So basically, to achieve what I'm trying to do, it seems like I need a few different machines (or come up with one that doesnt exist and make millions? lol). I guess this subject really shows that I'm more of an ornamental landscaper/lawn cutter than a turf care professional...

    This is pretty much what most lawns around here look like, and HAVE looked like for 6 to 8 weeks....

    I was thinking the best course of action would be to thoroughly de-thatch the lawn (either with the JRCO rake on my mower or an actual power rake), obviously then clean the thatch up, then put down a topsoil/compost mix that my mulch/topsoil supplier sells, add seed and starter fert to it and call it a day. I'm not sure what order that last part should be in, but you get the idea. A friend of mine has one of those slit-seeders (or verticutters whatever you choose to call it) and I've used it before, and I'm not so sure that the blades would actually cut into the ground, I mean the ground here is ROCK hard. When we were trimming bushes the other day and raking up the clippings, it sounded like you were dragging the rake over a piece of plywood, and I've never heard it like that before....anyway I've also read that doing a core aeration before the seeding could be beneficial, but again the ground is so hard that I'm not sure the machine would really be able to work the way it is intended to.
  5. Smallaxe

    Smallaxe LawnSite Fanatic
    Messages: 10,082

    That is how our unirrigated lawns have looked since the 4th of July Holiday... I would not dethatch the turf until it has fully recovered... You might also consider leaving the organic material on the soil surface as opposed to exposing bare soil to the elements...

    If you actually do topdress with compost, you really don't have to be concerned about slow decomposition... you may instead experience, vastly improved soil structure and water holding capacity...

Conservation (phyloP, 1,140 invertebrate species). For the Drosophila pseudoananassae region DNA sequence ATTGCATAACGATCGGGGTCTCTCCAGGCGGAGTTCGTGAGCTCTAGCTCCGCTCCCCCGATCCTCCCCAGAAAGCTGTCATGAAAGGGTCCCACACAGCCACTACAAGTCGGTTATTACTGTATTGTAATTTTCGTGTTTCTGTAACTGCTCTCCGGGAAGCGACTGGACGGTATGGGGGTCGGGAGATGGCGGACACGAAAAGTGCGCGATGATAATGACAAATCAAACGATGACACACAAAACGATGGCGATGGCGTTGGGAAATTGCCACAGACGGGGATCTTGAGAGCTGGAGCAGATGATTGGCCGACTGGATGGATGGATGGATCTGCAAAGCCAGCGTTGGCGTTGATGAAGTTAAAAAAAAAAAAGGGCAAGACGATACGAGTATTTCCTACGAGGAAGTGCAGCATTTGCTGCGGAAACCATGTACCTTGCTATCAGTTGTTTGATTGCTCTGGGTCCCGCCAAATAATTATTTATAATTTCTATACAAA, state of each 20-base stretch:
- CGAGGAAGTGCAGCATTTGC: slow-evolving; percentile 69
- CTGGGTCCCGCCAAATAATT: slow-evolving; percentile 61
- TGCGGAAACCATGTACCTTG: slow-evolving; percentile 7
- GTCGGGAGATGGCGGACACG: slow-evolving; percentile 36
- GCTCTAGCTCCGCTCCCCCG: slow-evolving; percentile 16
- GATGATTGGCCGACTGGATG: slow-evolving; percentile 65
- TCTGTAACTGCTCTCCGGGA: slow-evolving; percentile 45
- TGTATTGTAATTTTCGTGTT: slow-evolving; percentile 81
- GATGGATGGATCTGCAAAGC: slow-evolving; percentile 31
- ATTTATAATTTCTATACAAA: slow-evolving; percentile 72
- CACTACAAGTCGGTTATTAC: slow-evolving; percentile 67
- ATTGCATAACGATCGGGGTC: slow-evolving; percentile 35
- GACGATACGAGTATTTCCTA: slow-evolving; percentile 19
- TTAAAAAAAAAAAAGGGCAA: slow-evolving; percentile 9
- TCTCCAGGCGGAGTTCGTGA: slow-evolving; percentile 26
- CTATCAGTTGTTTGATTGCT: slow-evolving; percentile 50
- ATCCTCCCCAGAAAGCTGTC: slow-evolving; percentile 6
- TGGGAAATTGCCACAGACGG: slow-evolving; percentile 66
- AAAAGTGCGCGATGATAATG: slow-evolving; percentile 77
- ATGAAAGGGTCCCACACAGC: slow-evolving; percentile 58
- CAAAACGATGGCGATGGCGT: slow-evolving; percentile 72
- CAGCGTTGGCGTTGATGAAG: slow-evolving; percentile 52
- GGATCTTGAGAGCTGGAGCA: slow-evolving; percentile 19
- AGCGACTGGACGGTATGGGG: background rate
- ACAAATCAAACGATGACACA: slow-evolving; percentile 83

As one who runs beef onto grass-only pasture, I've got to say that I actually cringe at the thought of removing 'thatch' cover from those soils...

    ...something to think about... :)
  6. turfcobob

    turfcobob LawnSite Senior Member
    Messages: 878

    If I were to tackle that lawn here is what I would do. First has this ground been growing good grass in the past? If so why try to amend it with topdressing. Why not find out what nutrients are needed and fertilize life into the new lawn? Thatch can be a bigger problem if it is more than a half inch thick it should be removed.
    Sept 1
    1.Mow as short as possible using the JRCO thatch remover to get as much of the dead stuff gone as possible. Thatch will only be a problem if it is more than a half inch thick.
    2. Aerate until you get 12 to 15 holes per sq ft. Even if you are just getting small holes you are opening up bare spots of soil for the seed to get to.
    3. Slit seed the lawn in two directions. Best to go at 45 degree angle to the first pass.
    4. Water as needed for new grass seeding.
    5. Fertilize and water in when the grass gets it's first mowing. If you fert too early you will be feeding the competition to the new grass better to wait till the new lawn is growing so it gets the most benefit.
    Note: I usually put in 30% rye grass seed as it will be up in a week. This early growth makes the owners happy to see grass so soon and it will help shade the blue or fescue as it comes up a couple weeks later.